Others include: Father Jose Tolentino De Mendonca, a Portuguese theologian and poet; Santiago Calatrava, a Spanish architect; Piero Benvenuti, an Italian astrophysicist; Wolf Joachim Singer, a professor of neurology and head of the Max Planck Institute for Brain Research in Germany; Marguerite Peeters, a Belgian journalist; and Micol Forti, the curator of the Vatican Museums’ collection of contemporary art.
Blessed John Paul II created the Pontifical Council for Culture in 1982 with the aim of helping the world’s cultures encounter the message of the Gospel. In 1993, the late pope united the council with the council for dialogue with nonbelievers thus paving the way for using culture as a bridge for dialogue between people of faith and those who profess no religious beliefs.
Seattle University’s highly acclaimed chapel, has garnered the American Institute of Architects’ 2012 Gold Medal for architect Steven Holl. The medal is one of the most prestigious awards given to architects, with its previous recipients including Frank Gehry, Santiago Calatrava, Ieoh Ming Pei and Frank Lloyd Wright.
Built in 1997, the Chapel of St. Ignatius was immediately welcomed as Seattle University’s spiritual heart and has come to be a popular destination for visitors interested in joining the campus community in worship or simply marveling at its beauty.
Jesuit Father Jerry Cobb, currently provincial assistant for formation and the provincial assistant for higher education for the Oregon Province, chaired the planning committee that hired Holl and supervised the design and construction of the chapel. As the chapel celebrated its 10-year anniversary in 2007, Father Cobb shared his thoughts with Broadway & Madison, the printed faculty and staff newsletter that preceded the University’s current publication, The Commons. Excerpts from the interview follow.
Broadway & Madison: What’s something the average faculty or staff member might not know about the chapel?
Father Cobb: Non-Catholics might be consoled to know that in 1995 we asked Steven Holl to design a chapel that would be “engaging for people of all faiths or no faith or faith-under-crisis.” The poet Rilke once advised that when people disappoint you, you should turn to nature because nature will not disappoint you, and I feel something similar about the Catholic Church. When it disappoints you, which is likely to be every day, you can turn to places such as the chapel where God’s saving presence seems tangible and life-giving.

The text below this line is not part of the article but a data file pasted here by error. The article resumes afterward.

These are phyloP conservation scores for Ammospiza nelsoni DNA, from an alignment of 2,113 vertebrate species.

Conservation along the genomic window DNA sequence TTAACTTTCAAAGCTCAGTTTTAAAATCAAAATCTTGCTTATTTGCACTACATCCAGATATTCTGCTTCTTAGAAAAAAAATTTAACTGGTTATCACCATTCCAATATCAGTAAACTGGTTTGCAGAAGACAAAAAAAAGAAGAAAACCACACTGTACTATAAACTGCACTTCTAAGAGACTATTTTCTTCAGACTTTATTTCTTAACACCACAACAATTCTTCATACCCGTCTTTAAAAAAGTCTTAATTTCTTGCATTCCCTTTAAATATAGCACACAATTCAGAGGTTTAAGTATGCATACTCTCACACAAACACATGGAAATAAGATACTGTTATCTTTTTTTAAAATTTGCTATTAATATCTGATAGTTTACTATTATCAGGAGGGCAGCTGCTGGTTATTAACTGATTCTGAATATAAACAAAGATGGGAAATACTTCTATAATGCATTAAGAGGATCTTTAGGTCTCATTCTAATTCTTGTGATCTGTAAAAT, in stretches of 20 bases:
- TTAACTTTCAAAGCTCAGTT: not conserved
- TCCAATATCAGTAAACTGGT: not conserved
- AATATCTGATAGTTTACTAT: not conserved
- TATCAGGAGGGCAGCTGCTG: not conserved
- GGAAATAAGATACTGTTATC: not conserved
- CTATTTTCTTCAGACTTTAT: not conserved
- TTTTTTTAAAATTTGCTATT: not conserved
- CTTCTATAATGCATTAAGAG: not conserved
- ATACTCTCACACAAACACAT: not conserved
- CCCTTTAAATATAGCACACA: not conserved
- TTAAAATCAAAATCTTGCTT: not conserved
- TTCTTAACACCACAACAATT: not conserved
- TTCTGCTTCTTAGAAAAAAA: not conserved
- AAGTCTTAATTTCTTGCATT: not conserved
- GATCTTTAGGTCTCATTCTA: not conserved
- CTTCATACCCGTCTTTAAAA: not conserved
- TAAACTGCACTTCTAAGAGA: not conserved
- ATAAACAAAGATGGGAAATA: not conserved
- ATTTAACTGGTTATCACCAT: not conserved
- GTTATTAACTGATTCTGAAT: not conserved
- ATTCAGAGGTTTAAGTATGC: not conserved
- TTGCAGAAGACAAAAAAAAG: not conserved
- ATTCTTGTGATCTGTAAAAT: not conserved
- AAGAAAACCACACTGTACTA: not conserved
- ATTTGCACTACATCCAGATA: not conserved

Jesuit Father Bob Fabing, an internationally known liturgical music composer and author, has written a Mass setting for Blessed Teresa of Calcutta, known by many as Mother Teresa. The setting, complies with changes to the Roman Missal, and is now available exclusively online.
“The inspiration for this Mass came from my 70 meetings with Mother Teresa and my many, many, many meetings with her Sisters. I wanted a melody that all of those who Mother Teresa reached out to—the poor: physically, emotionally, and spiritually—could relate to and which would bring them all to Christ at his Eucharistic Liturgy,” said Fr. Fabing. “I wanted a melody that all of those who Mother Teresa reached out to—the poor: physically, emotionally, and spiritually—could relate to and which would bring them all to Christ at his Eucharistic Liturgy.”
Father Fabing is the founder of the Jesuit Institute for Family Life Network, which includes 44 marriage counseling and family therapy centers in California and Oregon. He is the director of the 36-Day Program in the Spiritual Exercises of St. Ignatius at the Jesuit Retreat House in Los Altos, California, where he lives. The deep spirituality of his music is the fruit of his many years directing these counseling and spirituality centers.
He has also ministered in China for many years, teaching, promoting liturgical music and spreading the Good News of the Gospel.
For more information about the Mass of Teresa of Calcutta, please visit the Oregon Catholic Press website.